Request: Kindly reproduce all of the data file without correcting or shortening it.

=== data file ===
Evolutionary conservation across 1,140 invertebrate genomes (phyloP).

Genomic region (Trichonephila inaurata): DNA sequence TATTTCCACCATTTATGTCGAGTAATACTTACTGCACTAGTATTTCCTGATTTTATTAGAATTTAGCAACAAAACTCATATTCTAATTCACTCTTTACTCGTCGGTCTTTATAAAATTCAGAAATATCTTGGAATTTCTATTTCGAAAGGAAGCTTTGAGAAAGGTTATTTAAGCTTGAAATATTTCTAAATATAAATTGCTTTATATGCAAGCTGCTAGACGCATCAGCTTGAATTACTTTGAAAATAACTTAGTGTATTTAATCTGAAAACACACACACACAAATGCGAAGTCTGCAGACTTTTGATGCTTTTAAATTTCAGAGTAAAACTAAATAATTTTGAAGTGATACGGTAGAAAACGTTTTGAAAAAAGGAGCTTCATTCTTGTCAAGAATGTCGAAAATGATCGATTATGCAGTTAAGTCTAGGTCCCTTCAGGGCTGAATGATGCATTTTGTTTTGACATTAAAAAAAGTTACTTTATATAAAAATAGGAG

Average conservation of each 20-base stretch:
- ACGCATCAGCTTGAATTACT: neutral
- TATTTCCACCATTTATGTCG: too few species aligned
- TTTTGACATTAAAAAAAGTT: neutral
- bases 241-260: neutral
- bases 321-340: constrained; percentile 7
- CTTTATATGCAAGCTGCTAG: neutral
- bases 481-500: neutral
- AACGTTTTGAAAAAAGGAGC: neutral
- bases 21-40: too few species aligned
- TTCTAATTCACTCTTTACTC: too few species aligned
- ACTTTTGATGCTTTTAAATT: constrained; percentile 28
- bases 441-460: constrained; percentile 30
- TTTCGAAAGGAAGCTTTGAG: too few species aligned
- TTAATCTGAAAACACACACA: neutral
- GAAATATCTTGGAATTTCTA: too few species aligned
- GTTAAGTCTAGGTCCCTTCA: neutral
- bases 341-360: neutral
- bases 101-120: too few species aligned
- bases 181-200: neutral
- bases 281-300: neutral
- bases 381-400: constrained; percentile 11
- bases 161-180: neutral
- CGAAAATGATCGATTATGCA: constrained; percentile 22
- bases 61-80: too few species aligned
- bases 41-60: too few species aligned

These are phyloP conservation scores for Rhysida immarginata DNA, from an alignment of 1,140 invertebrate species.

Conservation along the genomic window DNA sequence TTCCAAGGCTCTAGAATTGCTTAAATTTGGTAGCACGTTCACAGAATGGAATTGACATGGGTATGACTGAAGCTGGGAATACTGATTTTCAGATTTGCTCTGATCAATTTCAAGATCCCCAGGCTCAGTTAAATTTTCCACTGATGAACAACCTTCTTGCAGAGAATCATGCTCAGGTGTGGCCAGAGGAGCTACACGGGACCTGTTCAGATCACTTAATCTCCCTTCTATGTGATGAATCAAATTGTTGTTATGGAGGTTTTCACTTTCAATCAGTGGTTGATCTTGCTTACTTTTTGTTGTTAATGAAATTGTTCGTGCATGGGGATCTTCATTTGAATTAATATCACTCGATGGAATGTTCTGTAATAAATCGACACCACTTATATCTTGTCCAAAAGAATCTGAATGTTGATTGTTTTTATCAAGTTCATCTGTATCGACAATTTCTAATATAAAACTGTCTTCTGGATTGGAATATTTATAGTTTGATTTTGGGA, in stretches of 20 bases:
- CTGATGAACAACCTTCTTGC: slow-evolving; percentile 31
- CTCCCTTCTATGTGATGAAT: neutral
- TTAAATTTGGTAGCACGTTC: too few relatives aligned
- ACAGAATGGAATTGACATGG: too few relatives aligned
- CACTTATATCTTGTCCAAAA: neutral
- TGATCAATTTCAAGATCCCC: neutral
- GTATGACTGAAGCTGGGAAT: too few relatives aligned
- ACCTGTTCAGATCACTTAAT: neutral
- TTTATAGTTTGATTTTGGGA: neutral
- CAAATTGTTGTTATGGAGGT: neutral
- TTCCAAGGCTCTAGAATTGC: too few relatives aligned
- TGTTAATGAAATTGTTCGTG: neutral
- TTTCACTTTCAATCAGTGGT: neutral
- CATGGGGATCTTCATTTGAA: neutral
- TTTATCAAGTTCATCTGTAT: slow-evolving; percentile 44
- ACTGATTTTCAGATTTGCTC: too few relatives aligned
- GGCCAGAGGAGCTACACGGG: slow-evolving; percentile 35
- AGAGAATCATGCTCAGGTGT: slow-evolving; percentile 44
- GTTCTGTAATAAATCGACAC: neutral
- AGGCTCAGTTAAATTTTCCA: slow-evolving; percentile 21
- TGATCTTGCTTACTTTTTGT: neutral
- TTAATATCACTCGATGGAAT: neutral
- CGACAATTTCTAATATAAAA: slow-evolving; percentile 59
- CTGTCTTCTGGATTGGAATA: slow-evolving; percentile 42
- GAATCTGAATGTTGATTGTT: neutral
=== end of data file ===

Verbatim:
Evolutionary conservation across 1,140 invertebrate genomes (phyloP).

Genomic region (Trichonephila inaurata): DNA sequence TATTTCCACCATTTATGTCGAGTAATACTTACTGCACTAGTATTTCCTGATTTTATTAGAATTTAGCAACAAAACTCATATTCTAATTCACTCTTTACTCGTCGGTCTTTATAAAATTCAGAAATATCTTGGAATTTCTATTTCGAAAGGAAGCTTTGAGAAAGGTTATTTAAGCTTGAAATATTTCTAAATATAAATTGCTTTATATGCAAGCTGCTAGACGCATCAGCTTGAATTACTTTGAAAATAACTTAGTGTATTTAATCTGAAAACACACACACACAAATGCGAAGTCTGCAGACTTTTGATGCTTTTAAATTTCAGAGTAAAACTAAATAATTTTGAAGTGATACGGTAGAAAACGTTTTGAAAAAAGGAGCTTCATTCTTGTCAAGAATGTCGAAAATGATCGATTATGCAGTTAAGTCTAGGTCCCTTCAGGGCTGAATGATGCATTTTGTTTTGACATTAAAAAAAGTTACTTTATATAAAAATAGGAG

Average conservation of each 20-base stretch:
- ACGCATCAGCTTGAATTACT: neutral
- TATTTCCACCATTTATGTCG: too few species aligned
- TTTTGACATTAAAAAAAGTT: neutral
- bases 241-260: neutral
- bases 321-340: constrained; percentile 7
- CTTTATATGCAAGCTGCTAG: neutral
- bases 481-500: neutral
- AACGTTTTGAAAAAAGGAGC: neutral
- bases 21-40: too few species aligned
- TTCTAATTCACTCTTTACTC: too few species aligned
- ACTTTTGATGCTTTTAAATT: constrained; percentile 28
- bases 441-460: constrained; percentile 30
- TTTCGAAAGGAAGCTTTGAG: too few species aligned
- TTAATCTGAAAACACACACA: neutral
- GAAATATCTTGGAATTTCTA: too few species aligned
- GTTAAGTCTAGGTCCCTTCA: neutral
- bases 341-360: neutral
- bases 101-120: too few species aligned
- bases 181-200: neutral
- bases 281-300: neutral
- bases 381-400: constrained; percentile 11
- bases 161-180: neutral
- CGAAAATGATCGATTATGCA: constrained; percentile 22
- bases 61-80: too few species aligned
- bases 41-60: too few species aligned

These are phyloP conservation scores for Rhysida immarginata DNA, from an alignment of 1,140 invertebrate species.

Conservation along the genomic window DNA sequence TTCCAAGGCTCTAGAATTGCTTAAATTTGGTAGCACGTTCACAGAATGGAATTGACATGGGTATGACTGAAGCTGGGAATACTGATTTTCAGATTTGCTCTGATCAATTTCAAGATCCCCAGGCTCAGTTAAATTTTCCACTGATGAACAACCTTCTTGCAGAGAATCATGCTCAGGTGTGGCCAGAGGAGCTACACGGGACCTGTTCAGATCACTTAATCTCCCTTCTATGTGATGAATCAAATTGTTGTTATGGAGGTTTTCACTTTCAATCAGTGGTTGATCTTGCTTACTTTTTGTTGTTAATGAAATTGTTCGTGCATGGGGATCTTCATTTGAATTAATATCACTCGATGGAATGTTCTGTAATAAATCGACACCACTTATATCTTGTCCAAAAGAATCTGAATGTTGATTGTTTTTATCAAGTTCATCTGTATCGACAATTTCTAATATAAAACTGTCTTCTGGATTGGAATATTTATAGTTTGATTTTGGGA, in stretches of 20 bases:
- CTGATGAACAACCTTCTTGC: slow-evolving; percentile 31
- CTCCCTTCTATGTGATGAAT: neutral
- TTAAATTTGGTAGCACGTTC: too few relatives aligned
- ACAGAATGGAATTGACATGG: too few relatives aligned
- CACTTATATCTTGTCCAAAA: neutral
- TGATCAATTTCAAGATCCCC: neutral
- GTATGACTGAAGCTGGGAAT: too few relatives aligned
- ACCTGTTCAGATCACTTAAT: neutral
- TTTATAGTTTGATTTTGGGA: neutral
- CAAATTGTTGTTATGGAGGT: neutral
- TTCCAAGGCTCTAGAATTGC: too few relatives aligned
- TGTTAATGAAATTGTTCGTG: neutral
- TTTCACTTTCAATCAGTGGT: neutral
- CATGGGGATCTTCATTTGAA: neutral
- TTTATCAAGTTCATCTGTAT: slow-evolving; percentile 44
- ACTGATTTTCAGATTTGCTC: too few relatives aligned
- GGCCAGAGGAGCTACACGGG: slow-evolving; percentile 35
- AGAGAATCATGCTCAGGTGT: slow-evolving; percentile 44
- GTTCTGTAATAAATCGACAC: neutral
- AGGCTCAGTTAAATTTTCCA: slow-evolving; percentile 21
- TGATCTTGCTTACTTTTTGT: neutral
- TTAATATCACTCGATGGAAT: neutral
- CGACAATTTCTAATATAAAA: slow-evolving; percentile 59
- CTGTCTTCTGGATTGGAATA: slow-evolving; percentile 42
- GAATCTGAATGTTGATTGTT: neutral